Kingsbrook Jewish Medical Center v. Richardson, 486 F.2d 663 (2d Cir. 1973), and Aquavella v. Richardson, 437 F.2d 397 (2d Cir. 1971), relied on by intervenor appellants, are inapposite, in that the former involved substantive determinations as to whether a specific reimbursement under the Medicare program was correct and the latter whether the Secretary could suspend Medicare payments pending an audit to determine whether payments sought were proper or overpayments had been made. Neither case involves the timing of interim Medicare payments under 42 U.S.C. § 1395g. Kingsbrook, moreover dealt expressly with the question whether judicial review was precluded by another statute in the Medicare Act, 42 U.S.C. § 405(h), and thus was only concerned on appeal with reviewability under § 701(a)(1) of the APA, not § 701(a)(2) as we are here.
It is true that there is dictum in Association of Data Processing Service Organizations, Inc. v. Camp, 397 U.S. 150, 156-57, 90 S.Ct. 827, 831, 25 L.Ed.2d 184, 189-190 (1970), that indicates that both clauses (1) and (2) of 5 U.S.C. § 701(a) should be read restrictively to require that a statute give "clear and convincing evidence of an intent to withhold" judicial review. Data Processing, supra, 397 U.S. at 156, 90 S.Ct. at 831, 25 L.Ed.2d at 190. But as Professor Davis has pointed out, supra, there are a number of decisions, including Kletschka v. Driver, supra, in which agency action has been held unreviewable in the absence of a clear and convincing showing of legislative intent. K. Davis, supra, § 28.08, at 946-47 (1970 Supp.). He states with his customary authoritativeness that "[a] flat assertion that the dictum in Data Processing
No different result in this case is dictated by Barlow v. Collins, 397 U.S. 159, 90 S.Ct. 832, 25 L.Ed.2d 192 (1970), where rulemaking authority of the Secretary of Agriculture under 16 U.S.C. § 590d(3) was held reviewable under § 701(a)(2) since there the charge was made that the Secretary's definition of the phrase "making a crop" was in conflict with the definition of the statutory term as set forth in the legislative history of the Food and Agriculture Act.
Appellants contend that there is "law to apply" in this case in that the validity of the regulation must be evaluated in the light of provisions of the Medicare Act and the regulations promulgated under it requiring that hospitals be reimbursed the reasonable cost of providing services and prohibiting the shifting of the costs of Medicare beneficiaries to non-Medicare patients. See 42 U.S.C. §§ 1395f(b), 1395x(v)(1)(A).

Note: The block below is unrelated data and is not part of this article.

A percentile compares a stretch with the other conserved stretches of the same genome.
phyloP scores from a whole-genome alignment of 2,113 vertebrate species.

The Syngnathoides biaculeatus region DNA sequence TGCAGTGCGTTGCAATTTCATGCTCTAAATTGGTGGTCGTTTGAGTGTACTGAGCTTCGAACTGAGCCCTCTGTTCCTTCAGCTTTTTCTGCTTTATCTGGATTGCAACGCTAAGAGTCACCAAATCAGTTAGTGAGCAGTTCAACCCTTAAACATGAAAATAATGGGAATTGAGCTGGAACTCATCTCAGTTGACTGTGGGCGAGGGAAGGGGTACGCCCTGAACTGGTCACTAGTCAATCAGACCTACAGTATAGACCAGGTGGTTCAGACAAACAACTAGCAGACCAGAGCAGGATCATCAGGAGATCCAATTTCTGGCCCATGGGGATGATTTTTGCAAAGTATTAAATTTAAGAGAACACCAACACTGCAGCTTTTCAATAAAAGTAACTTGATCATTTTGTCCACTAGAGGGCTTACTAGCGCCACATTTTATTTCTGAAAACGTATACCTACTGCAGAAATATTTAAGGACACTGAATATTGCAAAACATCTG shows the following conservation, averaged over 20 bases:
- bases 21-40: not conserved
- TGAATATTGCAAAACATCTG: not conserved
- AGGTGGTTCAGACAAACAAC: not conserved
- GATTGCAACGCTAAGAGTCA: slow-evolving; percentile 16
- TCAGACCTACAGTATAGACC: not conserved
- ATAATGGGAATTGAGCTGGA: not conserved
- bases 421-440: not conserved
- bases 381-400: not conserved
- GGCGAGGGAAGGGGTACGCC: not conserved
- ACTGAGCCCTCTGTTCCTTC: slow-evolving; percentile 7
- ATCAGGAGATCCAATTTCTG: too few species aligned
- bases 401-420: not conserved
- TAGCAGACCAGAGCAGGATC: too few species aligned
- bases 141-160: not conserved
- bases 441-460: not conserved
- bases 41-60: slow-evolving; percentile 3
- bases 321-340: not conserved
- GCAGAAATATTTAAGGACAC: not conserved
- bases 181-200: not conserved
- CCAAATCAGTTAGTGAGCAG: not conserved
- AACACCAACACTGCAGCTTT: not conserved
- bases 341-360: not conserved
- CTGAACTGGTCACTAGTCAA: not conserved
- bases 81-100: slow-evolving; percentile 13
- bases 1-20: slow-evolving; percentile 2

On the question of violation of the statutory requirements appellants' argument is that providers must be reimbursed the "reasonable cost" of services to Medicare beneficiaries and that working capital must be considered an element of "reasonable cost"; the new PIP system by introducing a time lag between the delivery of service and reimbursement allegedly fails to provide for working capital. As we read § 1395x(v)(1)(A), note 9 supra, which defines reasonable cost so as to provide the principles for determining the amount of reimbursement, see 20 C.F.R. § 405.402(b),
Appellants also argue that the new PIP system violates the statutory prohibition against imposing the necessary costs of efficiently delivering coverage services from individuals covered by Medicare to individuals not so covered, 42 U.S.C. § 1395x(b)(1)(A).
Having held that to the extent that the timing of reimbursement payments is committed to agency discretion, it is nonreviewable, there is no need and no power for us to determine whether the Secretary arbitrarily and capriciously used his discretion. Judge Metzner correctly applied § 701(a)(1), finding that there was no clear and convincing evidence of legislative intent to preclude review and properly went on to hold that the timing of interim payments was committed to agency discretion within the meaning of § 701(a)(2) because there was "no law to apply." We cannot improve upon his holding and adopt it as our own.
42 U.S.C. § 1395x(v)(1)(A) provides in part: